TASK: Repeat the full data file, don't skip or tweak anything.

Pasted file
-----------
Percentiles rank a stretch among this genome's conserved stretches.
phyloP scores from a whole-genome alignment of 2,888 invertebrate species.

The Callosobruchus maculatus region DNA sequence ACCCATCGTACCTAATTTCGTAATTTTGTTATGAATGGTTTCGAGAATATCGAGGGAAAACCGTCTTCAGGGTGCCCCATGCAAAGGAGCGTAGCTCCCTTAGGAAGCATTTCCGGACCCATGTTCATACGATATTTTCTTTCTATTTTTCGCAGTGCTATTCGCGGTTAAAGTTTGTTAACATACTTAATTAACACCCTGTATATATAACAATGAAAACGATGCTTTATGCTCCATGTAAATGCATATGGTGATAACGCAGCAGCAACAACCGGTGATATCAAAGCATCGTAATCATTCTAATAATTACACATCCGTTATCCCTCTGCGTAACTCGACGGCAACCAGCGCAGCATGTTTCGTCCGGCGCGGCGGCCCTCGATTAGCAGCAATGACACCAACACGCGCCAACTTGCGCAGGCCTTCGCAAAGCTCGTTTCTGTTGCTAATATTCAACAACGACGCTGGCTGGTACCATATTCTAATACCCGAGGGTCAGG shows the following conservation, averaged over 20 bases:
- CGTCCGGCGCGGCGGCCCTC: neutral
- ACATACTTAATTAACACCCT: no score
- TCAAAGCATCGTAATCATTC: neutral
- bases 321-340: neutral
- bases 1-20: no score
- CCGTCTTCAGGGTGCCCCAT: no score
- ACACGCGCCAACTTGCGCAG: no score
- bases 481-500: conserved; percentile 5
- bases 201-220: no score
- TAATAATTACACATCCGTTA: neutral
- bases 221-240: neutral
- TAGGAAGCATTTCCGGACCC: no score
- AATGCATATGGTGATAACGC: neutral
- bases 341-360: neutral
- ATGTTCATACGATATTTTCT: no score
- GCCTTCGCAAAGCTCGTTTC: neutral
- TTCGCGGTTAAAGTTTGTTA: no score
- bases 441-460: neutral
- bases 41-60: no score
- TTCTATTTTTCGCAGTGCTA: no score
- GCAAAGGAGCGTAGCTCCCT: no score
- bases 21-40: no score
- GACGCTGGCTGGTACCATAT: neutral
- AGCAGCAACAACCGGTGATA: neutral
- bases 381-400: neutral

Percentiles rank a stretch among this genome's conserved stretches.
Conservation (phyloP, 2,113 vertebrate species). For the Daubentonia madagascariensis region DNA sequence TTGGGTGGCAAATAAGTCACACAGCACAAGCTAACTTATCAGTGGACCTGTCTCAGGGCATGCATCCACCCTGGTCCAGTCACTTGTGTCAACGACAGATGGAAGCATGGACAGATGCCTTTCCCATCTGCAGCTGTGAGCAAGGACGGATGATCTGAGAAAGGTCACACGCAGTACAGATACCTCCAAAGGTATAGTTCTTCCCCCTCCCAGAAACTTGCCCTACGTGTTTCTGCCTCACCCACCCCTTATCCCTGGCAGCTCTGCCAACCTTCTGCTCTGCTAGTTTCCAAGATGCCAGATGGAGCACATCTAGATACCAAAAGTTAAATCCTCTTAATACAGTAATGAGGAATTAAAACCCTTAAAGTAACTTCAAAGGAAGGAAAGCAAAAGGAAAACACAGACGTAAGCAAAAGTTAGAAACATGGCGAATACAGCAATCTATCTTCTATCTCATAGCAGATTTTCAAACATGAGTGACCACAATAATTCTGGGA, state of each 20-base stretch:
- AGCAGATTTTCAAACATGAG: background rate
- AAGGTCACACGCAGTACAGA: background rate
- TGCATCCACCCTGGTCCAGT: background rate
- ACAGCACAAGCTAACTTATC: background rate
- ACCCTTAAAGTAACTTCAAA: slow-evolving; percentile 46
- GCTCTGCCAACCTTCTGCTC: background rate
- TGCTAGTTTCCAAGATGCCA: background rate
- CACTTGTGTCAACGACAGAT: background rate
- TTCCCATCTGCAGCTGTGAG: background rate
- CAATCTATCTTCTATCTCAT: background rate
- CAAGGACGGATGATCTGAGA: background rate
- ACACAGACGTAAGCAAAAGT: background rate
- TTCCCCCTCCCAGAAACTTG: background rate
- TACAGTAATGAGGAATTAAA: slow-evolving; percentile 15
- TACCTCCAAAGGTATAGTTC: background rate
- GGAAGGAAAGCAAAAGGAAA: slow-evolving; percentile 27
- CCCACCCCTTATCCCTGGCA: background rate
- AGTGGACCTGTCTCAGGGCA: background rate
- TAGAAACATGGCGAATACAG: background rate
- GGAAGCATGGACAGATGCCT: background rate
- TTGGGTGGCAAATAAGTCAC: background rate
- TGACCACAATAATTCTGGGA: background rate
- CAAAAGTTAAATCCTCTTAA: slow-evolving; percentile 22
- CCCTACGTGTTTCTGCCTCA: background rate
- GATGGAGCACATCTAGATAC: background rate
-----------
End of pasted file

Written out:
Percentiles rank a stretch among this genome's conserved stretches.
phyloP scores from a whole-genome alignment of 2,888 invertebrate species.

The Callosobruchus maculatus region DNA sequence ACCCATCGTACCTAATTTCGTAATTTTGTTATGAATGGTTTCGAGAATATCGAGGGAAAACCGTCTTCAGGGTGCCCCATGCAAAGGAGCGTAGCTCCCTTAGGAAGCATTTCCGGACCCATGTTCATACGATATTTTCTTTCTATTTTTCGCAGTGCTATTCGCGGTTAAAGTTTGTTAACATACTTAATTAACACCCTGTATATATAACAATGAAAACGATGCTTTATGCTCCATGTAAATGCATATGGTGATAACGCAGCAGCAACAACCGGTGATATCAAAGCATCGTAATCATTCTAATAATTACACATCCGTTATCCCTCTGCGTAACTCGACGGCAACCAGCGCAGCATGTTTCGTCCGGCGCGGCGGCCCTCGATTAGCAGCAATGACACCAACACGCGCCAACTTGCGCAGGCCTTCGCAAAGCTCGTTTCTGTTGCTAATATTCAACAACGACGCTGGCTGGTACCATATTCTAATACCCGAGGGTCAGG shows the following conservation, averaged over 20 bases:
- CGTCCGGCGCGGCGGCCCTC: neutral
- ACATACTTAATTAACACCCT: no score
- TCAAAGCATCGTAATCATTC: neutral
- bases 321-340: neutral
- bases 1-20: no score
- CCGTCTTCAGGGTGCCCCAT: no score
- ACACGCGCCAACTTGCGCAG: no score
- bases 481-500: conserved; percentile 5
- bases 201-220: no score
- TAATAATTACACATCCGTTA: neutral
- bases 221-240: neutral
- TAGGAAGCATTTCCGGACCC: no score
- AATGCATATGGTGATAACGC: neutral
- bases 341-360: neutral
- ATGTTCATACGATATTTTCT: no score
- GCCTTCGCAAAGCTCGTTTC: neutral
- TTCGCGGTTAAAGTTTGTTA: no score
- bases 441-460: neutral
- bases 41-60: no score
- TTCTATTTTTCGCAGTGCTA: no score
- GCAAAGGAGCGTAGCTCCCT: no score
- bases 21-40: no score
- GACGCTGGCTGGTACCATAT: neutral
- AGCAGCAACAACCGGTGATA: neutral
- bases 381-400: neutral

Percentiles rank a stretch among this genome's conserved stretches.
Conservation (phyloP, 2,113 vertebrate species). For the Daubentonia madagascariensis region DNA sequence TTGGGTGGCAAATAAGTCACACAGCACAAGCTAACTTATCAGTGGACCTGTCTCAGGGCATGCATCCACCCTGGTCCAGTCACTTGTGTCAACGACAGATGGAAGCATGGACAGATGCCTTTCCCATCTGCAGCTGTGAGCAAGGACGGATGATCTGAGAAAGGTCACACGCAGTACAGATACCTCCAAAGGTATAGTTCTTCCCCCTCCCAGAAACTTGCCCTACGTGTTTCTGCCTCACCCACCCCTTATCCCTGGCAGCTCTGCCAACCTTCTGCTCTGCTAGTTTCCAAGATGCCAGATGGAGCACATCTAGATACCAAAAGTTAAATCCTCTTAATACAGTAATGAGGAATTAAAACCCTTAAAGTAACTTCAAAGGAAGGAAAGCAAAAGGAAAACACAGACGTAAGCAAAAGTTAGAAACATGGCGAATACAGCAATCTATCTTCTATCTCATAGCAGATTTTCAAACATGAGTGACCACAATAATTCTGGGA, state of each 20-base stretch:
- AGCAGATTTTCAAACATGAG: background rate
- AAGGTCACACGCAGTACAGA: background rate
- TGCATCCACCCTGGTCCAGT: background rate
- ACAGCACAAGCTAACTTATC: background rate
- ACCCTTAAAGTAACTTCAAA: slow-evolving; percentile 46
- GCTCTGCCAACCTTCTGCTC: background rate
- TGCTAGTTTCCAAGATGCCA: background rate
- CACTTGTGTCAACGACAGAT: background rate
- TTCCCATCTGCAGCTGTGAG: background rate
- CAATCTATCTTCTATCTCAT: background rate
- CAAGGACGGATGATCTGAGA: background rate
- ACACAGACGTAAGCAAAAGT: background rate
- TTCCCCCTCCCAGAAACTTG: background rate
- TACAGTAATGAGGAATTAAA: slow-evolving; percentile 15
- TACCTCCAAAGGTATAGTTC: background rate
- GGAAGGAAAGCAAAAGGAAA: slow-evolving; percentile 27
- CCCACCCCTTATCCCTGGCA: background rate
- AGTGGACCTGTCTCAGGGCA: background rate
- TAGAAACATGGCGAATACAG: background rate
- GGAAGCATGGACAGATGCCT: background rate
- TTGGGTGGCAAATAAGTCAC: background rate
- TGACCACAATAATTCTGGGA: background rate
- CAAAAGTTAAATCCTCTTAA: slow-evolving; percentile 22
- CCCTACGTGTTTCTGCCTCA: background rate
- GATGGAGCACATCTAGATAC: background rate